Regal Street has gotten the royal treatment lately. In the past two weeks, the city has done much-needed maintenance on the major road on Spokane’s South Hill.
The grind-and-overlay work between 29th and 39th avenues will deliver smooth pavement to commuters too familiar with ruts and potholes. When complete, it will be the third such project in southeast Spokane, joining already finished work on 29th between Freya and Havana streets, and on Freya between 29th and 37th.
In all, the city is focusing its grind-and-overlay work on eight areas in the city this year: Maple-Walnut streets between Fourth and Ninth avenues; Cowley Street from Seventh to Ninth; Wellesley Avenue from Nevada Street to Pittsburg Street; Indiana Avenue from Division Street to Monroe Street; and Hamilton Street from Trent Avenue to Desmet-Sharp.
The work is paid for with local funds generated by property taxes. Using taxes on land to pay for roads irks some people, but the two really should be more closely tied together. What happens on property can have a big impact on the transportation system around it.
Transportation and land use, in other words, should be thought of and planned together. The reason for this is on clear display on Regal.
Just look at any map or any photo from before 1960. Moran Prairie, as southeast Spokane is called in these old maps, is barely populated south of Lincoln Park. The city’s street grid barely ekes past 29th. Instead, the South Hill was, for the most part, wide-open farmland.
Aerial photos illustrate the situation in black and white. One photo from 1949 in the Northwest Museum of Arts and Culture archives shows the wiggly intersection of Regal Street and the Palouse Highway. A long-gone KHQ radio tower sits alone, with the infrequent house dotting the landscape here and there.
Now, the intersection has been rationalized into 90-degree angles; the Target shopping center dominates one corner. The tower and Art Deco transmitter building were demolished in 1961, replaced over time by the Adirondack Lodge Apartments, a retail complex with Twigs Bistro and Martini Bar, and the Educational Service District 101 conference center.
Another MAC photo from 1959 shows the future site of Ferris High School. Wide, plotted farmsteads rule the image, but already simple, boxy, mid-century American dwellings are creeping in, on streets without sidewalks.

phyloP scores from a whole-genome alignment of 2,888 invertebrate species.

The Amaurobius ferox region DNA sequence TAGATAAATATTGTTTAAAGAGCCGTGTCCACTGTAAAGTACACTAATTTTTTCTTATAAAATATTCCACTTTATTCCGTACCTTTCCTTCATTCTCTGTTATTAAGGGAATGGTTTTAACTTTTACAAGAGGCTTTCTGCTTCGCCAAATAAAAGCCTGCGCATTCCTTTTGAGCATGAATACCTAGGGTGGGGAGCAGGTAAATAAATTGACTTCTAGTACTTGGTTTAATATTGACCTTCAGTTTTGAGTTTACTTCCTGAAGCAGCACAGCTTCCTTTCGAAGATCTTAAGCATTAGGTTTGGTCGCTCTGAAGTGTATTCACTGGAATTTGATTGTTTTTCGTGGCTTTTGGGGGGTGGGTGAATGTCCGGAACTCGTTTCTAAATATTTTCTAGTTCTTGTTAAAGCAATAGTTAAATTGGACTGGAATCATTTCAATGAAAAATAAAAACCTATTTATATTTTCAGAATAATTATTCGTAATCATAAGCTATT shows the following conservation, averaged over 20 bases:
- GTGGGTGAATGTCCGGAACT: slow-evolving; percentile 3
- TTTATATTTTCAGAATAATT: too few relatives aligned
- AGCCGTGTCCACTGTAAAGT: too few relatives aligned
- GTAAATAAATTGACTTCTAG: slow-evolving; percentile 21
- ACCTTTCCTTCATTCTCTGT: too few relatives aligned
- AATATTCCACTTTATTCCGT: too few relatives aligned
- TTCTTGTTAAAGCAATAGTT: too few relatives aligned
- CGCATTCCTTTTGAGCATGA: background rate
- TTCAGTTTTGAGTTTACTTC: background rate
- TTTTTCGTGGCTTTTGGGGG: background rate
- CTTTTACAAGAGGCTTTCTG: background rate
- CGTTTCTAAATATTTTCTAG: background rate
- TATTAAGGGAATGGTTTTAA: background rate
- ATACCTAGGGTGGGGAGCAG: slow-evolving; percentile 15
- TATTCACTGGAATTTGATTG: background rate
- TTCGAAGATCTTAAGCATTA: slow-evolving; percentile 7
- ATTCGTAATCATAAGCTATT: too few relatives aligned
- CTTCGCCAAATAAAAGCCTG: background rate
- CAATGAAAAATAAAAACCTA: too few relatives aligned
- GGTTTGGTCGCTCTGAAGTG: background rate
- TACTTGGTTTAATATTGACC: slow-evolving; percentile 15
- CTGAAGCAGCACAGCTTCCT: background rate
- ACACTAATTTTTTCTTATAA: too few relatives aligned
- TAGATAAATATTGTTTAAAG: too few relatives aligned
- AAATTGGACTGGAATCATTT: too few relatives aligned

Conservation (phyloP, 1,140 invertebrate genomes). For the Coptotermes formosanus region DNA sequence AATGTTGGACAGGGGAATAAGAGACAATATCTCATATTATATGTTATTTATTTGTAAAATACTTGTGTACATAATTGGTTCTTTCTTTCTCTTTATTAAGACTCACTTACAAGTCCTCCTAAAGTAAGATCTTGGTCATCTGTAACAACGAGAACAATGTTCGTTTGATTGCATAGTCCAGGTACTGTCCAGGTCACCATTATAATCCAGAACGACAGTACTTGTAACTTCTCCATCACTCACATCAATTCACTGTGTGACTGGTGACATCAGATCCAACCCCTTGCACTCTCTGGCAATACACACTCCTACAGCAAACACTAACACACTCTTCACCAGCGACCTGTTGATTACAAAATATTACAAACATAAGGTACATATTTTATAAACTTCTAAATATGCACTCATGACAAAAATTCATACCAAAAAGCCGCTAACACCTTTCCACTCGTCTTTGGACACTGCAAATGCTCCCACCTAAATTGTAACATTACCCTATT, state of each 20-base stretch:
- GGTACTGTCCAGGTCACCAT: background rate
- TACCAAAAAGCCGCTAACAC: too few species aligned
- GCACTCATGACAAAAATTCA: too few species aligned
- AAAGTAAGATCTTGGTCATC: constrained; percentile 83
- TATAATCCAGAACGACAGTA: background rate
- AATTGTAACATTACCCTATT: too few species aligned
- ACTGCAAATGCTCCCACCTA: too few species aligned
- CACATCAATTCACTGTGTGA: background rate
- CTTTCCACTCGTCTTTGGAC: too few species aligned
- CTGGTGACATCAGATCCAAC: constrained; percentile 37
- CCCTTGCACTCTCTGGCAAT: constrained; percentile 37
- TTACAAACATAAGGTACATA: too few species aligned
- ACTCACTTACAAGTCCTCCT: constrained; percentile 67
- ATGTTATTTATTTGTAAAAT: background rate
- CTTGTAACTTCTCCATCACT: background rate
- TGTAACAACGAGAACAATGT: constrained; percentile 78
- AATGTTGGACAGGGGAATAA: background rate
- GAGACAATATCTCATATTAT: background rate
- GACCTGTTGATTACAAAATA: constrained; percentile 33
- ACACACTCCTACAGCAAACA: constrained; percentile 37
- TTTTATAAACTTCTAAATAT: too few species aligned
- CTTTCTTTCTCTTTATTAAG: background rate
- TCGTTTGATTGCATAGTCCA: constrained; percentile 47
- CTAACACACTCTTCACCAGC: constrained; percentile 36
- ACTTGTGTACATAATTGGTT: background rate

Now, Regal is anything but a country lane. On average, the road carries between 10,000 and 20,000 vehicles a day. Commuters, students and shoppers have transformed it into a typical suburban arterial, complete with a Target and soccer fields.
While the slow, unremitting movement of a growing city changed Regal, its birth as an arterial can be traced to a specific hour. At 6 a.m. on March 11, 1963, the city christened the road as “major.” The designation came about when voters approved street improvements the year before. The money was originally to be used on Ray Street, which would’ve been widened and routed through the middle of the Ferris site.
For obvious reasons, the school board opposed that plan. Construction was underway; classes would begin Sept. 3, 1963. So engineers redesigned the South Hill arterial street plan, and the school paid $90,000 to move traffic from Ray to Regal. That’s how an arterial is born.
Years passed, the city grew, motorists proliferated and, in 1975, city engineers unveiled a plan to connect Southeast Boulevard to Regal via a “diagonal shortcut.” The federal government paid 80 percent of the project’s cost, allowing for the construction of the bypass and the strange intersection at Regal and 34th we still have today.
In 1990, the shift from exurban farmland to suburban neighborhoods was set in amber when ShopKo announced it was building a third Spokane location on Regal and 44th. Even then, The Spokesman-Review reported on the urban-rural interface, noting that a city planning official “said it was unlikely that a big store like ShopKo could be built on the parcel, which lies at the point where subdivisions begin to give way to farms.”
In 1994, growth on Spokane’s southeast side continued, and a study done by the Spokane Regional Transportation Council found that the South Hill roads were so congested that “quick fixes” were “no longer possible.”